Oct 6, 2016

Project Originally Funded By DARPA Seeks To Replace Bees With Tiny, Winged Robots

Posted by in categories: drones, food, information science, internet, military, mobile phones, robotics/AI, transhumanism

Got a bee shortage? No problem, DARPA has you covered.

Following the news that the honeybee is now officially an endangered species as “colony collapse disorder” accelerates, it seems that a Harvard research team has the solution – robotic honeybees. Instead of attempting to save the bees by reducing the use of pesticides or revising safety standards for cell phone radiation, the focus has shifted to replacing the bees altogether. Harvard University researchers, led by engineering professor Robert Wood have been tweaking “RoboBees” since their initial introduction in 2009. The bee-sized robots made of titanium and plastic represent a breakthrough in the field of micro-aerial vehicles. The size of the components needed to create flying robots were previously too heavy to make a such a small structure lightweight enough to achieve flight. Current models weigh only 80 mg and have been fitted with sensors that detect light and wind velocity.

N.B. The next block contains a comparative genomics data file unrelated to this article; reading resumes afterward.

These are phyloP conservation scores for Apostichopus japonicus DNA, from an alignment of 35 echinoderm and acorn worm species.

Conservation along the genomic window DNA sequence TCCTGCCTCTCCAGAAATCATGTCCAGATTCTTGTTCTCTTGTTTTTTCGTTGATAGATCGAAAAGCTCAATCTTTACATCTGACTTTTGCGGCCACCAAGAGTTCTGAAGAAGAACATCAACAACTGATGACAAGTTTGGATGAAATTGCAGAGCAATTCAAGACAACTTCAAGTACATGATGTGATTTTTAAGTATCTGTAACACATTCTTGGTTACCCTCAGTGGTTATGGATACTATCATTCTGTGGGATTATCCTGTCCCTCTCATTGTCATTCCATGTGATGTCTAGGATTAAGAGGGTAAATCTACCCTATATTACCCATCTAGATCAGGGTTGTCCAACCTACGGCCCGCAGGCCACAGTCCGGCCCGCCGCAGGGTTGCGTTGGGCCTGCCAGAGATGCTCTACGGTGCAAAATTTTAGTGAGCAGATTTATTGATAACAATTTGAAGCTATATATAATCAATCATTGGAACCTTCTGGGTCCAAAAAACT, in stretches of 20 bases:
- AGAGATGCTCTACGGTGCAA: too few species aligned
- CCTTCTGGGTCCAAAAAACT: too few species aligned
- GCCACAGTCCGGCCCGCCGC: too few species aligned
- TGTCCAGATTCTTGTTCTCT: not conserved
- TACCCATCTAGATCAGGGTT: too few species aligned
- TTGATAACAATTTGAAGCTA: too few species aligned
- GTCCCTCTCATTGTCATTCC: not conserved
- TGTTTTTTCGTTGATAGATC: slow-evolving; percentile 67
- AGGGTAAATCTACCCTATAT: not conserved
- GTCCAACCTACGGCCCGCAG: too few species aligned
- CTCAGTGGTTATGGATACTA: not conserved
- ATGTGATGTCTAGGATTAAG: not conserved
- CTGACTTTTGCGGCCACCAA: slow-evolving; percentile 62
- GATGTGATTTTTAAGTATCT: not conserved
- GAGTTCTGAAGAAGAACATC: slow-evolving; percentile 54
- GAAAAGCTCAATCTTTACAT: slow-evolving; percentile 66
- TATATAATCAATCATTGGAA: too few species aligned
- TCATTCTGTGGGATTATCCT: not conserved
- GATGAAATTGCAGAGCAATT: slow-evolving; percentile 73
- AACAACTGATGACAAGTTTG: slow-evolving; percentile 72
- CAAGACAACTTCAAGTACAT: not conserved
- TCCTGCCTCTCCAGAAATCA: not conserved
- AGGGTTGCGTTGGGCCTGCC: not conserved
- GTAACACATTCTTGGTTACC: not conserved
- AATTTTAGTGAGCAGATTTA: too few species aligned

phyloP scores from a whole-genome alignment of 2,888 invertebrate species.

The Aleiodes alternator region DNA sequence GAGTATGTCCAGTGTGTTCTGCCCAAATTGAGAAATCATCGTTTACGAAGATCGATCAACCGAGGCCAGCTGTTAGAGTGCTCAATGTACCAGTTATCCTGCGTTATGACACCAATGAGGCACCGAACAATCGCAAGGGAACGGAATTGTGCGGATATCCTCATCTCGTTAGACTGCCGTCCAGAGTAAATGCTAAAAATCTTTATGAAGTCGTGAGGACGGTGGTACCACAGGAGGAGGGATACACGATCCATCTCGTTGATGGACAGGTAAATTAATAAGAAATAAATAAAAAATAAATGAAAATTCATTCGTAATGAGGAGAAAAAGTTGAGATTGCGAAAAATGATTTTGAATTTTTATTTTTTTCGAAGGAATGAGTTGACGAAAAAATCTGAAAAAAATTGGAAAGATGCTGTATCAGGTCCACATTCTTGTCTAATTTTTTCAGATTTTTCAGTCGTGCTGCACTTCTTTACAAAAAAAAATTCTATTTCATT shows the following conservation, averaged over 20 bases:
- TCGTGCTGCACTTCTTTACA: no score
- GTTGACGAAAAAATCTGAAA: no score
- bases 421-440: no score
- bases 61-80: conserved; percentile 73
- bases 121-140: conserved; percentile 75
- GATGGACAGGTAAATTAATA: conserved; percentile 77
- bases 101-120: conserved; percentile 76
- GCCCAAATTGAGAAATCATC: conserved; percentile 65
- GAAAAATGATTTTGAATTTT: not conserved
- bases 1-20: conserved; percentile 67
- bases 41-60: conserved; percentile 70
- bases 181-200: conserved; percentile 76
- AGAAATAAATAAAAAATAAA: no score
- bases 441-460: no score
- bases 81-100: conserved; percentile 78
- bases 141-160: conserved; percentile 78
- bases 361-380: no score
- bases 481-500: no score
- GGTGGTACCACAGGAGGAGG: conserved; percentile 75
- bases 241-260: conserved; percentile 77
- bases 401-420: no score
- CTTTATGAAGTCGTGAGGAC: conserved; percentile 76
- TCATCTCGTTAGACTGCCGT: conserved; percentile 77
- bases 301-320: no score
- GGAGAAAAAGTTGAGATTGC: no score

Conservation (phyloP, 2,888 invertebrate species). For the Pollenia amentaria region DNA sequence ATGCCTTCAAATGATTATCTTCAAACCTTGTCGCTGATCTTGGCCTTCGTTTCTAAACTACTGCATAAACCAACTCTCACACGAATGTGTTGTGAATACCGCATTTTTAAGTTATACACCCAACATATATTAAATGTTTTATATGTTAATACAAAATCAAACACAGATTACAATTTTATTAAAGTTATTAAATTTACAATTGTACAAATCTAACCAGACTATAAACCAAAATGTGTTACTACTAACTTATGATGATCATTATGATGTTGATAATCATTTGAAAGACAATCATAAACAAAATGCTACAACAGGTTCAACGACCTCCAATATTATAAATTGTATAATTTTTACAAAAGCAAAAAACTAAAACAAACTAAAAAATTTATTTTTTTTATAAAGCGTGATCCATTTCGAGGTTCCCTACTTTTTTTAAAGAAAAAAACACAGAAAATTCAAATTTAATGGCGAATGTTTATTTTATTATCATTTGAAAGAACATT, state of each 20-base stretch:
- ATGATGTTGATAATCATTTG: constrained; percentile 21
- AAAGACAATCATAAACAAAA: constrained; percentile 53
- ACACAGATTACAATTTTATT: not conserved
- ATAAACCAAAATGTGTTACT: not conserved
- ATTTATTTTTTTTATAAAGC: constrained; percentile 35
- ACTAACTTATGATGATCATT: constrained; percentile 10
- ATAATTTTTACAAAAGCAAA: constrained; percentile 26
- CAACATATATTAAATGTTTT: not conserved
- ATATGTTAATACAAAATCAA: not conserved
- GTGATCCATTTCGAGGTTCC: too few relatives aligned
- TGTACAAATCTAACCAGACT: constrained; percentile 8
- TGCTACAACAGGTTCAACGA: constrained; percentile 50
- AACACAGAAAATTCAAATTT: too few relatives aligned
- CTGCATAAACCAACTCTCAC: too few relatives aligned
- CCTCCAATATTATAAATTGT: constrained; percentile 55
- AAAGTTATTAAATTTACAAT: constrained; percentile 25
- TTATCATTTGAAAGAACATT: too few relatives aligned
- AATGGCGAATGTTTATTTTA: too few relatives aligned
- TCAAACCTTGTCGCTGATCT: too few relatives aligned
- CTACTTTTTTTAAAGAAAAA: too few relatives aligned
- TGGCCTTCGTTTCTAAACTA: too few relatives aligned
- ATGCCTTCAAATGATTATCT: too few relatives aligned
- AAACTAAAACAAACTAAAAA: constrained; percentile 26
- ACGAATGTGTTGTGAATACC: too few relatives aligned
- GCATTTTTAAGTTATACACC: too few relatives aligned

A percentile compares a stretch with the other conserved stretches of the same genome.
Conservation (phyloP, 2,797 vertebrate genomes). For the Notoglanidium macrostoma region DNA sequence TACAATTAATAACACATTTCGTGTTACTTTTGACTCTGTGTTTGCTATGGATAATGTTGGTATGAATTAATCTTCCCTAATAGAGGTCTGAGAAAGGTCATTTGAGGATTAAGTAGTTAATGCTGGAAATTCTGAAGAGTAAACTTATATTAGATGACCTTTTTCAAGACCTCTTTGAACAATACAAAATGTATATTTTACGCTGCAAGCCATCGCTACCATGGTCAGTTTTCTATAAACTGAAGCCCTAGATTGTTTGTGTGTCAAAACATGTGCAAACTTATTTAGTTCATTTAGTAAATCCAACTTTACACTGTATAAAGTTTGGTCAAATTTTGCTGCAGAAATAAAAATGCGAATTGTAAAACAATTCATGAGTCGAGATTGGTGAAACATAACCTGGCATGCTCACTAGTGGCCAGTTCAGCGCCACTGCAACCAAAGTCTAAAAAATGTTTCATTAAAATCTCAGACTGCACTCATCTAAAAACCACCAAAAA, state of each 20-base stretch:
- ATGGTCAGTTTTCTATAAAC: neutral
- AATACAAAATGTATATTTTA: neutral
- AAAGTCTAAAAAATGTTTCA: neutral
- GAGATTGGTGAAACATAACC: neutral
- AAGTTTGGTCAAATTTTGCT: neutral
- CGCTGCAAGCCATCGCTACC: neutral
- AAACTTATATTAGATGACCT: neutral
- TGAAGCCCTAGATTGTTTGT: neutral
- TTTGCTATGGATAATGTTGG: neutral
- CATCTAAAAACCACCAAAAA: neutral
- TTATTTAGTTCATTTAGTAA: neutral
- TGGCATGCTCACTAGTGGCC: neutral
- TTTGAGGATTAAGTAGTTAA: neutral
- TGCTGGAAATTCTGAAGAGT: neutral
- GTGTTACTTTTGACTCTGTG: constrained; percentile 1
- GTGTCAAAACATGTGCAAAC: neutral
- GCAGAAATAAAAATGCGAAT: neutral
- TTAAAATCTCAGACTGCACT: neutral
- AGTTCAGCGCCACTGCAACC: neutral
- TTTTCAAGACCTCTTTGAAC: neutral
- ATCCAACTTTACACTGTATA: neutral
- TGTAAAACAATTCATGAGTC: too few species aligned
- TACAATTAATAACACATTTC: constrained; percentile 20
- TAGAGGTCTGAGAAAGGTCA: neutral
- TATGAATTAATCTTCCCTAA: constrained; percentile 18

Researchers claim that the bees could artificially pollinate entire fields of crops and will soon be able to be programmed to live in an artificial hive, coordinate algorithms and communicate among themselves about methods of pollination and the locations of particular crops. In addition, RoboBees have been suggested for other uses including searching disaster sites for survivors, monitoring traffic, and “military and police applications.” These applications could include using RoboBees to “scout for insurgents” on battlefields abroad or allowing police and SWAT teams to use the micro-robots to gather footage inside buildings.

The RoboBees project originally began at the University of California at Berkeley in 1998 when neurobiologist Michael Dickinson, electrical engineer Ron Fearing, and then-grad student Rob Wood received a $2.5 million grant from DARPA to create an insect drone. Dickinson now continues his work at the University of Washington while Wood heads the principal RoboBee micro-robotics lab at Harvard. DARPA, the Defense Advanced Research Projects Agency of the US military, is best known for its role in helping create the internet, but a vast majority of their taxpayer-funded projects paint a decidedly dystopian picture of humanity’s future. Most of DARPA’s projects involve transhumanism, the merging of humans and machines to create a technologically governed populace.

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